Archive for Sunday, September 2, 2001

Western wildfires spread to Glacier National Park

High winds drive blazes, mar firefighting efforts

September 2, 2001

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— A wind-driven wildfire exploded overnight Friday, more than doubling in size, as it burned into Glacier National Park and threatened upscale homes.

The fire expanded on all sides, wiping out containment lines that firefighters had established in the previous week as it grew from 19,000 acres on Friday to 46,000 acres by Saturday morning, information officer Wayne Johnson said. That included 6,000 acres inside the west edge of the park.

More than 1,000 firefighters were battling the blaze Saturday, as winds gusted up to 40 mph.

"This fire is going to get extremely large," incident commander Larry Humphrey told some 200 area residents Friday night. "We could have the 5th Army in here and they couldn't stop it."

The flames near Glacier advanced five to six miles Friday as wind blew at 30 mph, grounding helicopters. On Saturday morning, the fire's leading edge was about 10 miles from the north end of Lake McDonald, where expensive houses stand, and eight miles from Apgar Campground near the park's west entrance.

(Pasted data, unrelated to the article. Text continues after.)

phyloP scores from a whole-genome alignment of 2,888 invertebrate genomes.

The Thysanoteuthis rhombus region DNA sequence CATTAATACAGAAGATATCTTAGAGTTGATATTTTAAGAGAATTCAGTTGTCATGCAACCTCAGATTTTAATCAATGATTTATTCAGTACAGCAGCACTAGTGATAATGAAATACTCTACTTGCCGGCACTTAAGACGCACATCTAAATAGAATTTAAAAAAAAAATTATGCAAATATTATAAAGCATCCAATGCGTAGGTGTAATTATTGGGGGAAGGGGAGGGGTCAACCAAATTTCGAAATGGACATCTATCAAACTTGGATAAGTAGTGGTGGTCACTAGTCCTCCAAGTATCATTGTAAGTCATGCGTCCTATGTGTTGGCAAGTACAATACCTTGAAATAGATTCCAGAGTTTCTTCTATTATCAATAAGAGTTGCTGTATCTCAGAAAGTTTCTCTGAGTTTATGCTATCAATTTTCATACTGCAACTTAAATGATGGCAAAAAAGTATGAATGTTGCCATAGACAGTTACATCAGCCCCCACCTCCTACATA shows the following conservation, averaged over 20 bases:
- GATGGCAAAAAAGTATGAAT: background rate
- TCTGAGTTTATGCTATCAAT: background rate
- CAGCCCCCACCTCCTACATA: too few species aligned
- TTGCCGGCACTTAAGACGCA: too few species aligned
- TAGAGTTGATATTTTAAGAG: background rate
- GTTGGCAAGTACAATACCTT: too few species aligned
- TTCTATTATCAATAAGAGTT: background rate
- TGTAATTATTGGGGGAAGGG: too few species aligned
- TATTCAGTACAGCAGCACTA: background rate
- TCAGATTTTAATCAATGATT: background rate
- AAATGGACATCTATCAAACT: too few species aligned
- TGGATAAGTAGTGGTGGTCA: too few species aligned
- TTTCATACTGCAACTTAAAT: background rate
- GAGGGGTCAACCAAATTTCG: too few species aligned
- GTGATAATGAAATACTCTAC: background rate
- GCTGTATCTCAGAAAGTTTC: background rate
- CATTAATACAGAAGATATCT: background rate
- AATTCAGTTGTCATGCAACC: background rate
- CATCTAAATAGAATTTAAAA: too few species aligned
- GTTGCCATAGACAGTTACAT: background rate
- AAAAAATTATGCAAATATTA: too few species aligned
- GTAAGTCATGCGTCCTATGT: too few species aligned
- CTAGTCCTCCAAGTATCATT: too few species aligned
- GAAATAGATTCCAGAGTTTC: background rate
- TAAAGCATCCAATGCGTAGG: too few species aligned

Under the right conditions it could approach the park's headquarters at West Glacier, Humphrey said.

"This isn't a fire you just run in and put out," Humphrey said. 'It's going to take a long time."

Homeowners Jack and Regine Hoag calmly read the newspaper Saturday at their summer home a few steps from Lake McDonald.

"We feel vulnerable, but we don't feel panicked," Regine Hoag said.

Doug Miller, another homeowner, was planning to move his horses.

"The main thing is just don't panic. Fires have a life of their own," he said.

The Glacier fire was one of 22 major fires that had burned more than 222,000 acres Friday in the West, according to the National Interagency Fire Center in Boise, Idaho.

In southern Montana, near Yellowstone National Park, federal aviation officials were investigating Friday's crash of a firefighting helicopter that killed all three men on board.

Elsewhere in the West, the National Interagency Fire Center said firefighters had the upper hand and were close to containing most of the largest wildfires.

Both the northern California fire that last week threatened the small mining town of Weaverville and a 74,000-acre complex of fires in central Washington's Cascades were about 90 percent contained.

In Arizona, five lightning-caused wildfires had burned more than 1,200 acres around the Grand Canyon.

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